Hawaii Prep World will be releasing summer previews of all 29 Oahu varsity football teams in advance of the 2017 season that kicks off in early August.
10TH IN A SERIES
>> 2016 record and finish: 9-3 (5-2 OIA Red); lost 36-33 to Waianae in the OIA D-I quarterfinals, beat Leilehua 63-42 in an OIA consolation game, beat Baldwin 49-28 in the state D-I (second tier) first round, beat Leilehua 51-35 in the state D-I semifinals, beat ‘Iolani 31-20 in the state D-I state championship game.
>> Number of returning starters: 9 offense, 7 defense
>> Number of returning seniors: 15 offense, 10 defense
>> Number of starters lost to graduation: 2 offense, 4 defense
>> Number of seniors lost to graduation: 29
>> Honolulu Star-Advertiser All-State selections lost to graduation: Andrew Valladares, first-team REC, Dustin Gapusan, third-team CB.
>> Honolulu Star-Advertiser All-State selections returning: Jalen Olomua, second-team LB; Damien Santiago, second-team PK; Scottie Agasiva, second-team OL; Noah WIlliams, second-team OL.
>> Among 2017 key offensive returnees: Noah Williams, Sr., C, 6-0, 285; Scottie Agasiva, Sr., OL, 6-0, 300; Dillon Gabriel, Jr., QB, 175.
>> Among 2017 key defensive returnees: Darius Muasau, Jr., LB, 6-0 220; Micah Tuiolemotu Jr., DL, 6-0, 240; Veniah Melesiah, Sr., DB, 6-0; Asher Pilanca, Jr., DB, 6-0, 180; Tasi Malepeai , DL, 6-0, 220.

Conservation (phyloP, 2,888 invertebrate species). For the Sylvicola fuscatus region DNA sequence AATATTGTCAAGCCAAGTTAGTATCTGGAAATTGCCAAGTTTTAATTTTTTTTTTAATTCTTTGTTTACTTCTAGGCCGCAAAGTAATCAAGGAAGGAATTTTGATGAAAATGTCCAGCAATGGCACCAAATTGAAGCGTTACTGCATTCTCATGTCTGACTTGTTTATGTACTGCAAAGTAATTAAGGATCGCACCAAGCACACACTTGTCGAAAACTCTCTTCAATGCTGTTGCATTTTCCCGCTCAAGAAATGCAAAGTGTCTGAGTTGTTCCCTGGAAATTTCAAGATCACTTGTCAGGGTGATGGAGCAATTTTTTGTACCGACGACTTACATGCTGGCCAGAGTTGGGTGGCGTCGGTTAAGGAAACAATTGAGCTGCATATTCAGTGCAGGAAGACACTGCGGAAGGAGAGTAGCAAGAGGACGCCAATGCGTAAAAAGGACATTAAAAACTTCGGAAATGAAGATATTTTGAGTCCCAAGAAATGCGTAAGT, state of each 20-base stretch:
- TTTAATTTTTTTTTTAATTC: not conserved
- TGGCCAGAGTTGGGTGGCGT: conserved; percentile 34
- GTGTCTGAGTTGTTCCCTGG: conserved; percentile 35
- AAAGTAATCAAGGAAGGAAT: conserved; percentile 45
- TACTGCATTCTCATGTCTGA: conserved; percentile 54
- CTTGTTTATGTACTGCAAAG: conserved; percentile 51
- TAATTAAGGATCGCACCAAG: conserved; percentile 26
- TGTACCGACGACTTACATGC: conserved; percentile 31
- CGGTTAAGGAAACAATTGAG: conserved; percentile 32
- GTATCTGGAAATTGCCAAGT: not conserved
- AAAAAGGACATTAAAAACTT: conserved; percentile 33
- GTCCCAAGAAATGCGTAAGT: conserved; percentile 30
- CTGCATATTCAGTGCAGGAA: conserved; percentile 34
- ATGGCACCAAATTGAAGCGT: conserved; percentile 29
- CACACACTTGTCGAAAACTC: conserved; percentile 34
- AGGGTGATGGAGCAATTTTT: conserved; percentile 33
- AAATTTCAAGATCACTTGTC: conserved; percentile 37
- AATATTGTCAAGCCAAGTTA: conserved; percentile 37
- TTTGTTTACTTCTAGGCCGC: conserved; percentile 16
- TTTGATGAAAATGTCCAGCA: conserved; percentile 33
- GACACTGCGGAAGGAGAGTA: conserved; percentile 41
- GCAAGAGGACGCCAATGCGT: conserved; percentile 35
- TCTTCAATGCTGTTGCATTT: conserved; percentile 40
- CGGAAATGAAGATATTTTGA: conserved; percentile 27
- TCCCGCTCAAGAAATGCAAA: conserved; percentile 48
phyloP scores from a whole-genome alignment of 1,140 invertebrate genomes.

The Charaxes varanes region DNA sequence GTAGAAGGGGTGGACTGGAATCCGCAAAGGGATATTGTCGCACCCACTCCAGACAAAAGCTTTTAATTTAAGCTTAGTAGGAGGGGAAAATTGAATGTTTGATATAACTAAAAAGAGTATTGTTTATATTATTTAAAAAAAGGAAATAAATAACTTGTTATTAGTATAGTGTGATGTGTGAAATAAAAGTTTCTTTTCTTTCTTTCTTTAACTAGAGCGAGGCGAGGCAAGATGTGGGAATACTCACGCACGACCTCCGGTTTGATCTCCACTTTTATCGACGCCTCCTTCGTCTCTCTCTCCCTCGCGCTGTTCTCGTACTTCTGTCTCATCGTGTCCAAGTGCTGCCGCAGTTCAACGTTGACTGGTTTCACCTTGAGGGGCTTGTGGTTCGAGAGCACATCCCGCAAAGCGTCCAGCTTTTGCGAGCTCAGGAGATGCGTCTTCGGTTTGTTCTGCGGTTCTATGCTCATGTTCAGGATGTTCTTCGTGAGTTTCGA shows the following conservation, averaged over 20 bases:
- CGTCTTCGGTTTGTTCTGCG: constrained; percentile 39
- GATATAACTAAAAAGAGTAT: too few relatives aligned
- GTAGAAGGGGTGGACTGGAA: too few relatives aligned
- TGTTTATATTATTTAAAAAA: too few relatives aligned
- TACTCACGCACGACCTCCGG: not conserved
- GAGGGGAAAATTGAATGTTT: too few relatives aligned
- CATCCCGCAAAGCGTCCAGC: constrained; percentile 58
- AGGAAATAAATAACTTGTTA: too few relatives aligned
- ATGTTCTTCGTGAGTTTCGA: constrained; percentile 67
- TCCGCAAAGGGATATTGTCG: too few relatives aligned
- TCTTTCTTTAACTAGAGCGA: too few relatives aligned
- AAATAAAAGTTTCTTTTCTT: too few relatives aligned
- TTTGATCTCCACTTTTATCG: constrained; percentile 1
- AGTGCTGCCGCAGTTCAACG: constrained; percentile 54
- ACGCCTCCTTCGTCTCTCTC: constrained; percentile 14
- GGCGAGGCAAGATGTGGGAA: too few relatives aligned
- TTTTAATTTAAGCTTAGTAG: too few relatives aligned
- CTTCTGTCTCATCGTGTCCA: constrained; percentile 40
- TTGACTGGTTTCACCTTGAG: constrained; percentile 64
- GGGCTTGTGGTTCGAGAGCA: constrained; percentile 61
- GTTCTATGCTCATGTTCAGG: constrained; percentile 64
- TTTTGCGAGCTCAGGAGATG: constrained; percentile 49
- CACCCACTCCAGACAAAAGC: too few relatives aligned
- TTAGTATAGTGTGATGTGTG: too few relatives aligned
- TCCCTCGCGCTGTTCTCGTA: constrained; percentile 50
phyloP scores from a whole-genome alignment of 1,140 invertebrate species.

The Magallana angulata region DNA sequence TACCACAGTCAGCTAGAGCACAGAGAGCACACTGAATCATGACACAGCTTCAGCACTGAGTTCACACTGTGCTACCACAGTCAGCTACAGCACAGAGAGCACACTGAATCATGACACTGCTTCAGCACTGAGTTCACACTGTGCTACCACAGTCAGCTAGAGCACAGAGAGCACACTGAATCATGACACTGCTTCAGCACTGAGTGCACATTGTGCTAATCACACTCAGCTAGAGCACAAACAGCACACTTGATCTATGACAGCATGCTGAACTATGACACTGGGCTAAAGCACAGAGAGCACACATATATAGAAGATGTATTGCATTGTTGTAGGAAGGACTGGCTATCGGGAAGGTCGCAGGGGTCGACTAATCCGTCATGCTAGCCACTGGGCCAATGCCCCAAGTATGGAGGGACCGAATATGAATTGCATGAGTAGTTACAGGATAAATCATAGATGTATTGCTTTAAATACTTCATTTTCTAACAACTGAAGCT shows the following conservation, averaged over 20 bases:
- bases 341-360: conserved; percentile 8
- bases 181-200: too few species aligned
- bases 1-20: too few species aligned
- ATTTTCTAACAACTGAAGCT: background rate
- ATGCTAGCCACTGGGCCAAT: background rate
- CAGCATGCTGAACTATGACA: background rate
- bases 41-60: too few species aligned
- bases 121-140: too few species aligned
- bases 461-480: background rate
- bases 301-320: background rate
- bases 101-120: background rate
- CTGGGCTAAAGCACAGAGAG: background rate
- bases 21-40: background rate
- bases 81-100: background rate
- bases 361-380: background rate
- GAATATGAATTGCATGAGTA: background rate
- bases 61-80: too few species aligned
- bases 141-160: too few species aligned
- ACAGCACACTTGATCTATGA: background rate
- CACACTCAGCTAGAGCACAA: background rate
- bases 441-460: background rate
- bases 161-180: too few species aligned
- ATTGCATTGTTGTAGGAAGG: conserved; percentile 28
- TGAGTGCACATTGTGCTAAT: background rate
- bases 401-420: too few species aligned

>> Trojans with Division I FBS college offers: Scottie Agasiva, OL (Utah); Dillon Gabriel, QB (Navy)
>> All-time state championships: 2 (both D-I — 2014, 2016)
>> All-time Prep Bowl (1973-1998) championships: None
>> All-time OIA championships: 3 (all D-I — 2010, 2013, 2014)
>> 2017 conference: OIA D-I
>> 2017 state tournament declaration: Division I-Open
Head coach ROD YORK on the Trojans’ outlook for 2017:
“Things are looking good in the offseason summer training because we are in shorts and shirts. We will see how well we have prepared when we get the pads. We have about 71 kids on the varsity roster and 23 on JV with incoming freshmen yet to come because we are on a track system. We’ll try to keep everyone on the roster unless they cut themselves or they will be released from offseason training for repeated behavior problems. Tryouts start on the 17th of July.
“Offensively we’re a year older. We return nine starters on offense and we will go as much as our O-line goes. All five O-linemen return and of the five, two will be sophomores and the three seniors are All-State potential kids. We believe Noah Williams and Scottie Agasiva are two of the best in the state because of their film and production. Our backups will play because they have worked hard enough to be contributors. Last year’s wide receiver and slot backups worked very hard and now they are legit threats who can move the chains and make big plays when we need to. Our QB and both returning starting wide receivers are juniors. So, although we are seasoned this year, we are still youthful with more depth. Again, we will find out when we get the pads.